But what if the religious people in your life won't let you sidestep the doctrinal controversies (for instance, the propriety of chanting a Hindu deity's name)? Fox sees no problem with challenging them back: "I love that line from Eckhart about 'I pray to God to rid me of God.' If there's been too much God-talk in our brains, then other names, whether it be Brahma, Shiva, Shakti, what have you, can add to our repertoire. It's not a subtraction. If our God is so fragile that He or She is threatened by new names then we ought to look at that." In fact, to him, true idolatry (worship of a God other than that of your religion) has nothing to do with labels: "How much idolatry are we committing in terms of money or power or fame or cars or big homes or stock or family? I think it's a very narrow thing to define idolatry just in terms of alternative names for divinity. The fact is that the real idols that we fall into—not just as individuals, but as a culture—are the things that are really killing our soul."
The Other Side of the Coin
There is a flipside to the issue of integrating yoga with religion. Few would deny that yoga provides health benefits that no Western religion can match. And many would agree that yogic meditation enhances Western religious practices.
But if one plunges with both feet into yogic spirituality while also pursuing a conventional faith, one risks what theologians call syncretism—or "riding two horses at once," as Needleman puts it. "It's very hard sometimes to try to be a deep Christian contemplative and at the same time be a Hindu—a Vedantan, let's say," he notes. "Not because they disagree but because the imagery sometimes is so conflicting."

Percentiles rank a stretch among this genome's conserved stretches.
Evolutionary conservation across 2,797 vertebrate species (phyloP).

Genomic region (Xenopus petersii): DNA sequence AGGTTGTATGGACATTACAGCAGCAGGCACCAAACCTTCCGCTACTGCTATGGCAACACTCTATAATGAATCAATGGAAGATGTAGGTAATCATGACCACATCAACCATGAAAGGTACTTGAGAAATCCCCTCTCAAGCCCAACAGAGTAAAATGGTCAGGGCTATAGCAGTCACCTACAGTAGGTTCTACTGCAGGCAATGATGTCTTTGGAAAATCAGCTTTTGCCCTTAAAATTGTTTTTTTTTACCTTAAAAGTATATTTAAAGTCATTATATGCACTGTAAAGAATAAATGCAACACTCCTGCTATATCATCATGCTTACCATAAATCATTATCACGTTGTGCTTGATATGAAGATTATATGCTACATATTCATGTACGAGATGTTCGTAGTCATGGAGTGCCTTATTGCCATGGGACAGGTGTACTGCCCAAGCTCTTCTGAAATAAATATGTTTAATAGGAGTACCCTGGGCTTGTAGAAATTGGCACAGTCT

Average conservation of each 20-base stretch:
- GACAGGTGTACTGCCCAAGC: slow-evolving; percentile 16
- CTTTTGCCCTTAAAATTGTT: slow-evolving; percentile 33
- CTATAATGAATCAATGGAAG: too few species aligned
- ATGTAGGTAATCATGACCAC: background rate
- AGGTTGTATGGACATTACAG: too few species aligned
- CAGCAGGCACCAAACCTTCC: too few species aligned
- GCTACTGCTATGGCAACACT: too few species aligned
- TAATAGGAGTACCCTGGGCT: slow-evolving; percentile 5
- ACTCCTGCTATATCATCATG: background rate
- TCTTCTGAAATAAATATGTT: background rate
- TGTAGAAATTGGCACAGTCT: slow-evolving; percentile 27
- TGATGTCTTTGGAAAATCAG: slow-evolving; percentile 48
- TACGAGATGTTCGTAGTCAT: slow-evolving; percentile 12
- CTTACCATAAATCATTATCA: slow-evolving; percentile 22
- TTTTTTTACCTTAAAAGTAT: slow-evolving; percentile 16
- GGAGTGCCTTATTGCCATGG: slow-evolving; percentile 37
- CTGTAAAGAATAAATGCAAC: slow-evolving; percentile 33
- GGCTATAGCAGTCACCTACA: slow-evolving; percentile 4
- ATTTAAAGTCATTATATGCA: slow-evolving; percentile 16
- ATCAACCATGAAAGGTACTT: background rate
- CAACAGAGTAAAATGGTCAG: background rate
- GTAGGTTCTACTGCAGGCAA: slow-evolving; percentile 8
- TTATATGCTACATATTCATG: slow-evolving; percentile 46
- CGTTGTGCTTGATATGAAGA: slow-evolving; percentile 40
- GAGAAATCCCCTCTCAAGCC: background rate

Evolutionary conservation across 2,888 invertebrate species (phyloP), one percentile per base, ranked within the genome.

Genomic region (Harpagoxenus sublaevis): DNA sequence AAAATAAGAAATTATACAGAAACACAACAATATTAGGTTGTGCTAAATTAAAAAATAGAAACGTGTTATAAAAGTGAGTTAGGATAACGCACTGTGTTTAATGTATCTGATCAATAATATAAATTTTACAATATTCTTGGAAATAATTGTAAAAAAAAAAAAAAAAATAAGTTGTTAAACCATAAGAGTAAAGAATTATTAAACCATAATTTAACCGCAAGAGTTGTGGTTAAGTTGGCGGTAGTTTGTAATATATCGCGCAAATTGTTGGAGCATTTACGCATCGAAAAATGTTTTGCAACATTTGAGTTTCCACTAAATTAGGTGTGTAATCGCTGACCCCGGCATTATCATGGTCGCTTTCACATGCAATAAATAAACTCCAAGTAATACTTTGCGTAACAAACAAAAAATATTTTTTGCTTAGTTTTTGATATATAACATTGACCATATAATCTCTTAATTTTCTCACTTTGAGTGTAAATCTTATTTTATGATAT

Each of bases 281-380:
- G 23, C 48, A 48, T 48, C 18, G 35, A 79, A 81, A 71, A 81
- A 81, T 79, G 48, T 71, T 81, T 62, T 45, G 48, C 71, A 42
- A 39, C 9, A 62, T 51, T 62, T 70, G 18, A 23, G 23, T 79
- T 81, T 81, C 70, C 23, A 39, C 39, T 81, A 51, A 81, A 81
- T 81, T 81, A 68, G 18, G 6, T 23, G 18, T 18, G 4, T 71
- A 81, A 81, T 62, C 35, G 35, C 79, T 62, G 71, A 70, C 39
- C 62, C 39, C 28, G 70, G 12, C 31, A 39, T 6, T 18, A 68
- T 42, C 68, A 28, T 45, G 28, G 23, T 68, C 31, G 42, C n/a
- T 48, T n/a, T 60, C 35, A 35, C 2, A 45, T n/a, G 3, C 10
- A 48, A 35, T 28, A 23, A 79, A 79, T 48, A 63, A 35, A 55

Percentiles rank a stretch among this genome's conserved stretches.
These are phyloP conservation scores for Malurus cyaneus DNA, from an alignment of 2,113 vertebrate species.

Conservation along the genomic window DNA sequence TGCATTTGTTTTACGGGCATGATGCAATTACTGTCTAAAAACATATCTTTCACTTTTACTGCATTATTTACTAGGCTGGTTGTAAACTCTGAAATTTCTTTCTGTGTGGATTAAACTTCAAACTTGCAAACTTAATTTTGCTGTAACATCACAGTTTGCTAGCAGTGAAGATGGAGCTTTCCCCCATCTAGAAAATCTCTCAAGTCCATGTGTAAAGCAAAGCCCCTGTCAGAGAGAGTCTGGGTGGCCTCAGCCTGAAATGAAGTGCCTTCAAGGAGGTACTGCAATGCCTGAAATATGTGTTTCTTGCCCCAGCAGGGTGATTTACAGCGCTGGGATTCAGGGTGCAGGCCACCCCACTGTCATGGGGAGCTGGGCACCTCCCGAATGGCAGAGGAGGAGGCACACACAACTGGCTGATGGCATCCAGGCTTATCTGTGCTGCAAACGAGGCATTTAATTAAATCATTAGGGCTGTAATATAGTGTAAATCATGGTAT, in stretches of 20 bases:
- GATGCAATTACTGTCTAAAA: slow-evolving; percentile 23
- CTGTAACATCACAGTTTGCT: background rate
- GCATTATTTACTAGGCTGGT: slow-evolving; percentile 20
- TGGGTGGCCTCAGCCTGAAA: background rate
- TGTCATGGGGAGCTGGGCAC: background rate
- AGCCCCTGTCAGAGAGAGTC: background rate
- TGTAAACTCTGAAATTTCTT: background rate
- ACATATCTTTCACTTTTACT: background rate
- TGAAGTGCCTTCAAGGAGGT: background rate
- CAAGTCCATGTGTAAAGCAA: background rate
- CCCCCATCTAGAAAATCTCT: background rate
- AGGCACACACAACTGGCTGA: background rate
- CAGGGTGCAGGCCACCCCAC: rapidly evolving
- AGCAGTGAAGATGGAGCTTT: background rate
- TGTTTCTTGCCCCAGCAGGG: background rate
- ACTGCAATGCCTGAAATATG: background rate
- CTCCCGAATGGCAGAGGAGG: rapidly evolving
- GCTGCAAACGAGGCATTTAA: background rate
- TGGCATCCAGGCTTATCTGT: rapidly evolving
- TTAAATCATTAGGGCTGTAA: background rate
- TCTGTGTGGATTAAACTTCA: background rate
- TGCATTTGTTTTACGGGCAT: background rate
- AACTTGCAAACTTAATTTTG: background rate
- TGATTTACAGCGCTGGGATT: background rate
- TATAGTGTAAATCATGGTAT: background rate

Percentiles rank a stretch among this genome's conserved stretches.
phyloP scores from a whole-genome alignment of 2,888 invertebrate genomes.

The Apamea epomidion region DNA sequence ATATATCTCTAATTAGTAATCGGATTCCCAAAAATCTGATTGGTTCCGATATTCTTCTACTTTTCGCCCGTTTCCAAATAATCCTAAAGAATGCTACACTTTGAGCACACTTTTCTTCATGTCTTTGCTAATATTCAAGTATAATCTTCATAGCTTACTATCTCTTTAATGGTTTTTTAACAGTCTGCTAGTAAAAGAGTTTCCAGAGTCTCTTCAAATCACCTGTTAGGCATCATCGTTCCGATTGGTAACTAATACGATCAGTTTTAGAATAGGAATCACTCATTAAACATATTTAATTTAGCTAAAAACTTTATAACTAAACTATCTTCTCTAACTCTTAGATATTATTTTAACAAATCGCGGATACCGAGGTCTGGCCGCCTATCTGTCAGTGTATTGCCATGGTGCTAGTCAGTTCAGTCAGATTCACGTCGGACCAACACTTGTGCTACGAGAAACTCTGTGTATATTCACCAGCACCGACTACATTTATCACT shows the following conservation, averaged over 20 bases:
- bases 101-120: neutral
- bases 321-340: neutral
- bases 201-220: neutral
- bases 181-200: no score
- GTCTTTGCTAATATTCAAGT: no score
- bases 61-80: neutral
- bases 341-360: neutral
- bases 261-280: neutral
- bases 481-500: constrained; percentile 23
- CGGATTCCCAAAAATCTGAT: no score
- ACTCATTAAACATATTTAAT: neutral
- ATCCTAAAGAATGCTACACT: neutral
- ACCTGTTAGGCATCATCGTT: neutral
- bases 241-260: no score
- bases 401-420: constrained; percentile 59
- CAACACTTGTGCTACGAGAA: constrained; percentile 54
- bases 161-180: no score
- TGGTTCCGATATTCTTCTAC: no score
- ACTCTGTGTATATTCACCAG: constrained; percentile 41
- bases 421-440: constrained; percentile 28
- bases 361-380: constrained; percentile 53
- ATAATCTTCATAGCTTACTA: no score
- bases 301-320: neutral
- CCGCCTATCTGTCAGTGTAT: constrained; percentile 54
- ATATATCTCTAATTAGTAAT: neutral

Reconstructionist rabbi Sheila Weinberg also believes that syncretism is a real danger for yoga students. With Sylvia Boorstein, Weinberg coleads workshops in mindfulness for Jewish leaders. She also incorporates Sun Salutations and Tibetan exercises into her morning prayer ritual. But the spiritual context itself—in her case, Judaism—never changes. "I think you have to choose a community and history and identity that's going to be your home," she says. "And then I think it's possible to borrow really excellent, valuable practices that can be seen as nondenominational from other traditions. [But only if] we don't start getting confused in terms of belonging to many different communities, because then everything will be dissipated."
Huston Smith cautions anyone who mixes yoga and religion to consider the ego that does the mixing. Many people, he notes, approach their spirituality "salad bar" style, as if saying to themselves, "Oh, I think I'll take a little hatha yoga for my body and a little vipassana for my meditation." Observes Smith: "As [late Tibetan Buddhist teacher Chˆgyam] Trungpa said, the error there is thinking you know what you need. But if you knew that, Trungpa concluded, you would already be at the end of the spiritual path instead of the beginning."
Some fear that blending yoga with another faith can dishonor yoga itself. Cohen-Keiner worries about this even as she continues to walk the line between yoga and her religion: "How much integrity do we have within the yogic tradition if we're going to pull little pieces out of it and say, 'this works for me now'?" she asks. Along similar lines, she adds, "As Native American traditions move out [into the wider society], there are people in that community who are really happy that their technologies and teachings are being shared and there are others who are saying, 'White people don't get it.'"